Shamsa Village was developed by a long-time friend of PARSA, Mariam Gailani, as a model orphanage based on the “SOS” orphanage system. In this type of orphanage 12-15 children live with a “mother” in a home setting and learn to live as a family. PARSA has worked with Mariam and her staff to develop and expand Shamsa Village for over five years now, ensuring that all social workers and “mothers” on staff are trained in the Healthy Afghan Child Program, and specifically in how to support children who have lost their families. PARSA is now expanding our role at Shamsa Village with the establishment of a Cub Scout Troop, providing a life skills and sports program, as well as an effort to support Shamsa staff by bringing the kids to PARSA on Fridays to work with volunteers – a unique opportunity not only for the children, who have the opportunity for a weekly outing, but also for the Kabul community, who get a rare chance to volunteer and connect with local children.
Shamsa’s Steps Ahead program is a pilot program that PARSA is developing after many years of working in orphanages training staff, monitoring health and augmenting support for education and medical programs. We have discovered that most orphanages are able to cover the bare minimum for the children to live. The children go to national schools which usually is inadequate for such a vulnerable population. We have marked out our contribution to be programs that develop education and vocation for the children so that they can be ready to transition out of the orphanages when they are adult. We have also provided skilled experts to work on health, psychosocial health and insuring that orphanage staff are managing a “child friendly” environment. We facilitate volunteers visits, partnerships with other agencies, advocacy with the government and I have started to work with the upper level management to develop their own fundraising program to provide the programs we provide in 2016. This program will be part of what we work on the national level as a part of the presidents Committee for Orphanage Reform and our work in Shamsa Village gives us an opportunity for “hands on” training for my staff in preparation for the time that we will help implement it nationally.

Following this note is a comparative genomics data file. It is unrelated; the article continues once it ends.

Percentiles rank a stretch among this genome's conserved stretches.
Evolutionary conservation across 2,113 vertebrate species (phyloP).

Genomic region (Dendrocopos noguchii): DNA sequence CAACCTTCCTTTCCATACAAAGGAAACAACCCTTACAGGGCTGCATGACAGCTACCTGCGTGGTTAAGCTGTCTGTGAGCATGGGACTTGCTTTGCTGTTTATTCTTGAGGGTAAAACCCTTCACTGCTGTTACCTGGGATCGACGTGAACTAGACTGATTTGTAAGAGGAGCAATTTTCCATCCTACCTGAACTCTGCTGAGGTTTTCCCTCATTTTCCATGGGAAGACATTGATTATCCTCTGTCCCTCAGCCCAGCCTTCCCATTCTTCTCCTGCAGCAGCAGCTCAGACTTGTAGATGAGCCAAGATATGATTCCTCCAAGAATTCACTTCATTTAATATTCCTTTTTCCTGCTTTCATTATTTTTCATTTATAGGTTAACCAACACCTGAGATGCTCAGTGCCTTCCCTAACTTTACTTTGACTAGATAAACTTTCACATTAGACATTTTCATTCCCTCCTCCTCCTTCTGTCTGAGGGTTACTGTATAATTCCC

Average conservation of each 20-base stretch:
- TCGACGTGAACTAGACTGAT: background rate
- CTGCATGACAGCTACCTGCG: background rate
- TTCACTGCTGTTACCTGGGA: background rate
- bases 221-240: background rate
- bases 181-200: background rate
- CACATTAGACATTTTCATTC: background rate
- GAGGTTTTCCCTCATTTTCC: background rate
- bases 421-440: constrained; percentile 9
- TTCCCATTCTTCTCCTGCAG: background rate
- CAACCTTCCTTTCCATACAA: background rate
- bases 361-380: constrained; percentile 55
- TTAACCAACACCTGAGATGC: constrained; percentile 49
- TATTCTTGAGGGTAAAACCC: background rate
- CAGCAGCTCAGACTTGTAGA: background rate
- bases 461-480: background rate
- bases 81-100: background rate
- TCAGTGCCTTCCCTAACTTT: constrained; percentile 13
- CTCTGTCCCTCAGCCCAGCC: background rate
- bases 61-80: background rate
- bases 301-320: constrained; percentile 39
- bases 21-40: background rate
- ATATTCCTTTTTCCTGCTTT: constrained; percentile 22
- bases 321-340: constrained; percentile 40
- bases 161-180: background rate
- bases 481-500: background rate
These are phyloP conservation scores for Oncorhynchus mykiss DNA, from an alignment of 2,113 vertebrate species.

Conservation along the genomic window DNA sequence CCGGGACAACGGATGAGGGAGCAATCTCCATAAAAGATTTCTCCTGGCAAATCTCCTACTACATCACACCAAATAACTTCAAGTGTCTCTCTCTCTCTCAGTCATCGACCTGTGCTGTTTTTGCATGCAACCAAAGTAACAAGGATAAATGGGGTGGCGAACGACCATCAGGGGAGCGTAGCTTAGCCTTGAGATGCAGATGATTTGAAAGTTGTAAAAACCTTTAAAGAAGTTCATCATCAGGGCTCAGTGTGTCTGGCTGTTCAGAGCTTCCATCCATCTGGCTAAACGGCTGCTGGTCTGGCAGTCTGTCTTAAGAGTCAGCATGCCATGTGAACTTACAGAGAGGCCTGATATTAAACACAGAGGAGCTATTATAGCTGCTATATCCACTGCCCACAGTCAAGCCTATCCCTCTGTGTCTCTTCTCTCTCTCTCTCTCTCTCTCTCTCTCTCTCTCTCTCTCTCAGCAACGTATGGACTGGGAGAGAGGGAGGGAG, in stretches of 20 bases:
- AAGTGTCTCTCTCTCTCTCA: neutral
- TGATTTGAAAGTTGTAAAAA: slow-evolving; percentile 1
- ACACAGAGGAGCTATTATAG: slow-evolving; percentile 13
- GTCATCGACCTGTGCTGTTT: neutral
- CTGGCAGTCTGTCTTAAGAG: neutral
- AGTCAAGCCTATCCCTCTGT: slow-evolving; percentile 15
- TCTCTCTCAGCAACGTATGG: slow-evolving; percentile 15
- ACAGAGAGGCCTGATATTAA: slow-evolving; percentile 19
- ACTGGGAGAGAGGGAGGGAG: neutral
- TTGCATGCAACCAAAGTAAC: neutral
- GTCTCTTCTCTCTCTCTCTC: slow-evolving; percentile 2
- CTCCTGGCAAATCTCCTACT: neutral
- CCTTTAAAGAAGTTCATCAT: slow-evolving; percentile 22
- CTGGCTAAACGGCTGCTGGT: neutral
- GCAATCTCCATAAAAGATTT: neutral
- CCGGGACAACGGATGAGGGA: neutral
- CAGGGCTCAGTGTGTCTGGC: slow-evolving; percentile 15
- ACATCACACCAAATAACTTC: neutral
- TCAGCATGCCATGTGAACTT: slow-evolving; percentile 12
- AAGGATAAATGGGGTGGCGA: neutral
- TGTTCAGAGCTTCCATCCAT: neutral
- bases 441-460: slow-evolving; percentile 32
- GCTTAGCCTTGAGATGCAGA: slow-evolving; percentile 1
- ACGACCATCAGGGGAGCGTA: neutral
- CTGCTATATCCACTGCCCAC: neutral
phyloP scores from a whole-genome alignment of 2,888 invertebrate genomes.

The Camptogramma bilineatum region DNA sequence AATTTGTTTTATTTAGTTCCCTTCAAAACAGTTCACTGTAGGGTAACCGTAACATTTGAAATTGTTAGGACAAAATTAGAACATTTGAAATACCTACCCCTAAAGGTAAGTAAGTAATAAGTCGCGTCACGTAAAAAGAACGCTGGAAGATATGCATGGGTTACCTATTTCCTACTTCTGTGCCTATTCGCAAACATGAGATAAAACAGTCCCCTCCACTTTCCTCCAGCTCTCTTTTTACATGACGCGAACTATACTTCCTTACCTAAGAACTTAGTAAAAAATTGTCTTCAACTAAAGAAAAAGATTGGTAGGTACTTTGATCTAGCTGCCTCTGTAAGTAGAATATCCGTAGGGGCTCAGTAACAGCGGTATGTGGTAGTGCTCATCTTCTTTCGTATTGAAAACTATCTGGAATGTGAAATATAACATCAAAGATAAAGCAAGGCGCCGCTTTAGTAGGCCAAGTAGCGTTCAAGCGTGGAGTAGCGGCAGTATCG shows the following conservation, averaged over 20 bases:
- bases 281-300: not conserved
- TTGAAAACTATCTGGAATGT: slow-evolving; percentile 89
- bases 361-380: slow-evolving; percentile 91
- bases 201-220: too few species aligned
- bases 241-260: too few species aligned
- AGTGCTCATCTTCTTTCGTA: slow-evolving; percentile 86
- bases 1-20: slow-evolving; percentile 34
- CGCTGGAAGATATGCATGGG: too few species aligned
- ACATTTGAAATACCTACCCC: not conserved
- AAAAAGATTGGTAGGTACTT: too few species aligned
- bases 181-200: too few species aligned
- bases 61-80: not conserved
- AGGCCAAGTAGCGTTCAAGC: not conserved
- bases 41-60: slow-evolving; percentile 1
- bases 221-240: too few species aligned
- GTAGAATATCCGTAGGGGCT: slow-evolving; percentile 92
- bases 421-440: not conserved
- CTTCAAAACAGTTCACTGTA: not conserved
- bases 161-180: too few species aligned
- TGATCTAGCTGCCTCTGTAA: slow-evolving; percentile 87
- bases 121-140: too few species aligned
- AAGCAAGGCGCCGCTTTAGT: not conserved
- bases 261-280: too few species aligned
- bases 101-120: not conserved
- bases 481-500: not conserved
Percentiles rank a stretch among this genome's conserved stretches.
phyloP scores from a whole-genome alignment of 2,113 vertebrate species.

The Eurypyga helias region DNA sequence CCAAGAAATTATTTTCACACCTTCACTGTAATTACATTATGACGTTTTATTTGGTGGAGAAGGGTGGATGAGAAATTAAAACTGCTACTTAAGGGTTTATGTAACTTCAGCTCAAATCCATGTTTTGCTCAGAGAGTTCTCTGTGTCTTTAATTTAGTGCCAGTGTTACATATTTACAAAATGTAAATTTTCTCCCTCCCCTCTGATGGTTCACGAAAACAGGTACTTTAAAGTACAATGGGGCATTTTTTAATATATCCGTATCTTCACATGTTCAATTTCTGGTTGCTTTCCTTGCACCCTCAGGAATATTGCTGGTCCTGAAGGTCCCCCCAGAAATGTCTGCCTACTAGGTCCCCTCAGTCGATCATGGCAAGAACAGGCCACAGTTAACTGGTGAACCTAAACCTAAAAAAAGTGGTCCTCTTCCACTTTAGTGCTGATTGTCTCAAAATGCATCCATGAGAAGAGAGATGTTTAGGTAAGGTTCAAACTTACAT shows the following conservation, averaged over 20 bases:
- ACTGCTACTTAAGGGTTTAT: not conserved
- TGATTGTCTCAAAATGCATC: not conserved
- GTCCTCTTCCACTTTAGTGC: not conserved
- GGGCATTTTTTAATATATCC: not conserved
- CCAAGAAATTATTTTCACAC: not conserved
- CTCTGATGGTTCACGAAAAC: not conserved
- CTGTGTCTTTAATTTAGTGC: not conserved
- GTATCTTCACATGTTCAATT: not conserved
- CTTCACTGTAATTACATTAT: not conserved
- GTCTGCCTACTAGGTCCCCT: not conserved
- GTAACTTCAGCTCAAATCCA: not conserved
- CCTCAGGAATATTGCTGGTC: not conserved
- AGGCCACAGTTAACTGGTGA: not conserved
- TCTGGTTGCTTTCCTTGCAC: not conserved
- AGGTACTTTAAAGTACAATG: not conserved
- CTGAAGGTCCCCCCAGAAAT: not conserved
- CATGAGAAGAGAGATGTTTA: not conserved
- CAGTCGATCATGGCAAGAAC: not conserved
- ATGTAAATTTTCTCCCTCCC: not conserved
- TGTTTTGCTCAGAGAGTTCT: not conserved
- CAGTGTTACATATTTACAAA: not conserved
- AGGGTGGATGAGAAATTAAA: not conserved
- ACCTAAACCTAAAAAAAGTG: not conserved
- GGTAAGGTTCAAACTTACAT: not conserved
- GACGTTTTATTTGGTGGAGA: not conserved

The goals of this volunteering project are in line with the theory behind our Healthy Afghan Child Program. An outing, meeting volunteers, and the opportunity to take part in exciting activities on Friday afternoons, when most other Afghan children are occupied with family, gives the children at Shamsa an immeasurable boost and something to look forward to each week. Having friends outside the orphanage gives the children a new sense of perspective and understanding of their city. Most importantly, activities are planned in ways that highlight the strengths of each individual child and of the Afghan culture as a whole. This helps foster a sense of value and self-confidence within the children.
A secondary positive outcome of this program is that it gives members of the Kabul community a chance to give back to the city in a direct way, as well as to learn about the situation of the city’s orphans. The program provides an arena for like-minded Kabulis to connect in an environment conducive to creative innovation in the spirit of community service.